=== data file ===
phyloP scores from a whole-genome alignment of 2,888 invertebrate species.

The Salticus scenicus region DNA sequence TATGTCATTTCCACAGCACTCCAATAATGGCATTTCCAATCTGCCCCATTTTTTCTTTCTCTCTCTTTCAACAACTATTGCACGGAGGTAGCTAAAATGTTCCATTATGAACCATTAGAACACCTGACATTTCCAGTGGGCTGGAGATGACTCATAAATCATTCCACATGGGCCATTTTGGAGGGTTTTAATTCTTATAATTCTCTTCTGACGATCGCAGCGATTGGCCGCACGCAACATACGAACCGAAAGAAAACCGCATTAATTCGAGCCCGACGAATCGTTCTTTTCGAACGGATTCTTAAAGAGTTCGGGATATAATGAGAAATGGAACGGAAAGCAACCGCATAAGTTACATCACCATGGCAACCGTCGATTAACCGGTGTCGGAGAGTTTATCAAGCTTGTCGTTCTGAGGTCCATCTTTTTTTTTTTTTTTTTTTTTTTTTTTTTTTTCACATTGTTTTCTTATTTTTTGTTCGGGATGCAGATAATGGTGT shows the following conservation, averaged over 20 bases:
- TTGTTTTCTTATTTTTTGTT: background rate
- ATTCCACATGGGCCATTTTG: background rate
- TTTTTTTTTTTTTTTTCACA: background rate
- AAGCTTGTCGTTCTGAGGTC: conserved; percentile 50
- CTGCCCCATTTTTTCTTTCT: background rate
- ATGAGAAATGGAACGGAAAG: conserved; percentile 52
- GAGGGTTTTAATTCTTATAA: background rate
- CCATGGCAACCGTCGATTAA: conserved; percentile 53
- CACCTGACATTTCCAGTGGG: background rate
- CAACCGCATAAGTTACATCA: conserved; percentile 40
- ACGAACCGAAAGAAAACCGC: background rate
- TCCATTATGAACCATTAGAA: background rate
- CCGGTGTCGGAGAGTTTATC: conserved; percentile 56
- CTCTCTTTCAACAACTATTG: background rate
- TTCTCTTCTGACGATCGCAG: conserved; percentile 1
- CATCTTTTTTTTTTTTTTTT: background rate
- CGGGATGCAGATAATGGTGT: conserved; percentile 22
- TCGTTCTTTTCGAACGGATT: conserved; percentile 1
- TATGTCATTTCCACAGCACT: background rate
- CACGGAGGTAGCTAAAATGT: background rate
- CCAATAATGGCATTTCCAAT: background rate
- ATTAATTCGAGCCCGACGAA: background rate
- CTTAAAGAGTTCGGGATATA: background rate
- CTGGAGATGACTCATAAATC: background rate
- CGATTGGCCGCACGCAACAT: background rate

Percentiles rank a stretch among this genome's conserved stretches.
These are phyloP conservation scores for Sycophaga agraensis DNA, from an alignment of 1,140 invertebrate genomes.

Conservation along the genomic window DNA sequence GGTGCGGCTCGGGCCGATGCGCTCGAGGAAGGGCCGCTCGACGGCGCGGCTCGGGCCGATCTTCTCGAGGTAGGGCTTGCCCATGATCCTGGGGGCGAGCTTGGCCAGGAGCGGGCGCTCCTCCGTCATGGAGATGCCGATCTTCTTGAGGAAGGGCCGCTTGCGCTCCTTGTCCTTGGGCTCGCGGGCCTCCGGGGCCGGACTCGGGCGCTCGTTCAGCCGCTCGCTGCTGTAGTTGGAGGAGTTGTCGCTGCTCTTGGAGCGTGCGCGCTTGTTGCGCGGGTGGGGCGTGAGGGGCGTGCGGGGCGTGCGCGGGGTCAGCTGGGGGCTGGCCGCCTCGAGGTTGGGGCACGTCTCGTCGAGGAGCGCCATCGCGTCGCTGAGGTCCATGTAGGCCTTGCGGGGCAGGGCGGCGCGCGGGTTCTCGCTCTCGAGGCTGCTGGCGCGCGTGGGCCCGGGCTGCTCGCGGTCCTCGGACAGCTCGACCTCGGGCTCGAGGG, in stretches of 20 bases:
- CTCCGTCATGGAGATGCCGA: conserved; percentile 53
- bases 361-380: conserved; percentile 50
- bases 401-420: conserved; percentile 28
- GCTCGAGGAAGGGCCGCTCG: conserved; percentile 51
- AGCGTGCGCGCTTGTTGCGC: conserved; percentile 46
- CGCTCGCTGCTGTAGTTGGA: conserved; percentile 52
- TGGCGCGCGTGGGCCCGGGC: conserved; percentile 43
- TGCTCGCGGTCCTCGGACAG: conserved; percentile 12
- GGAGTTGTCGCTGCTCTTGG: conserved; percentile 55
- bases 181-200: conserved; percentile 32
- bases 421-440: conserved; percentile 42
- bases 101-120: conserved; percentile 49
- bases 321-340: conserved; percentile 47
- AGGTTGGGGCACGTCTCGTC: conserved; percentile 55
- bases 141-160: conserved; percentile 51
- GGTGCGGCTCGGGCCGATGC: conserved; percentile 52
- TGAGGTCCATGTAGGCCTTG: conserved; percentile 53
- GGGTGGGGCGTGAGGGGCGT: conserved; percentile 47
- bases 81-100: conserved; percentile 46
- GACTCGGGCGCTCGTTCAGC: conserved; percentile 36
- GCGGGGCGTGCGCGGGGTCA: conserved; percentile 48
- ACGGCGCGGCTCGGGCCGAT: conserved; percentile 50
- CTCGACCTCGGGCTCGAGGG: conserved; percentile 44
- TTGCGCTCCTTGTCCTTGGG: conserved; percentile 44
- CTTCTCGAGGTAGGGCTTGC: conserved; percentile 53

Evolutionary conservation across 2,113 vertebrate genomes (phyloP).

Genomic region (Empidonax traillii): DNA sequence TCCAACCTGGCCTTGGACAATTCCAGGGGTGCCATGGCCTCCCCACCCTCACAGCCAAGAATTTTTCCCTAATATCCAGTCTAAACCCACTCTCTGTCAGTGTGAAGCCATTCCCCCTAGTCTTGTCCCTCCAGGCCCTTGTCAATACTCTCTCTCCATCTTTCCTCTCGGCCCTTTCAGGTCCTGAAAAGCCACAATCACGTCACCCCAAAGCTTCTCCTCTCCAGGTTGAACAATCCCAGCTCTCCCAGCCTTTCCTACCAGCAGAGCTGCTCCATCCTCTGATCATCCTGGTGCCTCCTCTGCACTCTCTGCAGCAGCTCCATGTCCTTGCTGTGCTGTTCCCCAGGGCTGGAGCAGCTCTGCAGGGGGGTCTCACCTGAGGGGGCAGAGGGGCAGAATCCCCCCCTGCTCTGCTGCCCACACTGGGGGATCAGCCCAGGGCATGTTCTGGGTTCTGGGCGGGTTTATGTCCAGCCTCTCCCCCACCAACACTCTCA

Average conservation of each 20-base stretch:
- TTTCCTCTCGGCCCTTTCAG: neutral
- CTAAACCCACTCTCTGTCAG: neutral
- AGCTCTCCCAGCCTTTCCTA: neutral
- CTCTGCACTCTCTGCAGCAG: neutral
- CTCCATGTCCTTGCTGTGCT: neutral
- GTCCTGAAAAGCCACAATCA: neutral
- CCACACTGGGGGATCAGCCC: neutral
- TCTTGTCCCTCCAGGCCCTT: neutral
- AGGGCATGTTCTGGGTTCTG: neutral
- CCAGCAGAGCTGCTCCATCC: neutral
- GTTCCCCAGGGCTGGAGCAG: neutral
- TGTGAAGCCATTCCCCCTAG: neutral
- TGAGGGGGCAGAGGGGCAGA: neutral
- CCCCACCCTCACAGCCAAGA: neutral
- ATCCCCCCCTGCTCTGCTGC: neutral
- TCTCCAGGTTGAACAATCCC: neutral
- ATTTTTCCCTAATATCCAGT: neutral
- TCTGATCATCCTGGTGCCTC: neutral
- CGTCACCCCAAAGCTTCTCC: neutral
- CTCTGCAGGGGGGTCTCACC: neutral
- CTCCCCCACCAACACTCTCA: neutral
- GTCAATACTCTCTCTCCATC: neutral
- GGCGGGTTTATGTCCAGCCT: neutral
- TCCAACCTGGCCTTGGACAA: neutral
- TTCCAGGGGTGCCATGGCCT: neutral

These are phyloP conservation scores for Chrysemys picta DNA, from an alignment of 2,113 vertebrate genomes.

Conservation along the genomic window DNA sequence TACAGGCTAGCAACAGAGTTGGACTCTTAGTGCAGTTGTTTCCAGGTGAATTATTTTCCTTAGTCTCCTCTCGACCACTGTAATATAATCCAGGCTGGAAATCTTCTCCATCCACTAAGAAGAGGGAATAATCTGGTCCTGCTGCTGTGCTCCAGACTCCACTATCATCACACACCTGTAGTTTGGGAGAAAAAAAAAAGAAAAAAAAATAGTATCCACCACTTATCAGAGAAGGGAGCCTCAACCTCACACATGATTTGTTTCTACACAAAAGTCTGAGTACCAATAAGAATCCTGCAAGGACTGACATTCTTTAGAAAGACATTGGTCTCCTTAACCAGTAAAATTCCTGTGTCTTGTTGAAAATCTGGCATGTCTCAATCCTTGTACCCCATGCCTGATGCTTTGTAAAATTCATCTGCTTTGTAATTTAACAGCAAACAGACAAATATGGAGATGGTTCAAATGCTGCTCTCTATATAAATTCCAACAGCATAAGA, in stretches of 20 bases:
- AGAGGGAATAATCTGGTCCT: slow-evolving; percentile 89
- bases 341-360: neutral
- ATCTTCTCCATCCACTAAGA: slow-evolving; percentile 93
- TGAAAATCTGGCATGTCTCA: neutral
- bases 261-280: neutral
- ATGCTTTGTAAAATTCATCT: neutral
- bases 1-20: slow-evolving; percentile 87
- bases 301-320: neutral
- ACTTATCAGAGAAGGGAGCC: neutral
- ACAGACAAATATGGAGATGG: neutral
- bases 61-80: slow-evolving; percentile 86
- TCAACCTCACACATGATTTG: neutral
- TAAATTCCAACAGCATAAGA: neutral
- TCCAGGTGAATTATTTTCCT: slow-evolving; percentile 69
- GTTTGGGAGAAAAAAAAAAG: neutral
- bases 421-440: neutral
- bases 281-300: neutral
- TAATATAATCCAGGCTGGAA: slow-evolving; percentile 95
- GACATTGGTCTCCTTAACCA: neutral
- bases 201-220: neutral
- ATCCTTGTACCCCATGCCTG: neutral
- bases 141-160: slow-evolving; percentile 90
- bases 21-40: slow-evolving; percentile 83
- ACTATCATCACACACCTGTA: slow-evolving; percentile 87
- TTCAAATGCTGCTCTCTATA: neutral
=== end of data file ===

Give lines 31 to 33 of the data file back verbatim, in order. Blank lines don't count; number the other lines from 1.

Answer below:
- CTCCGTCATGGAGATGCCGA: conserved; percentile 53
- bases 361-380: conserved; percentile 50
- bases 401-420: conserved; percentile 28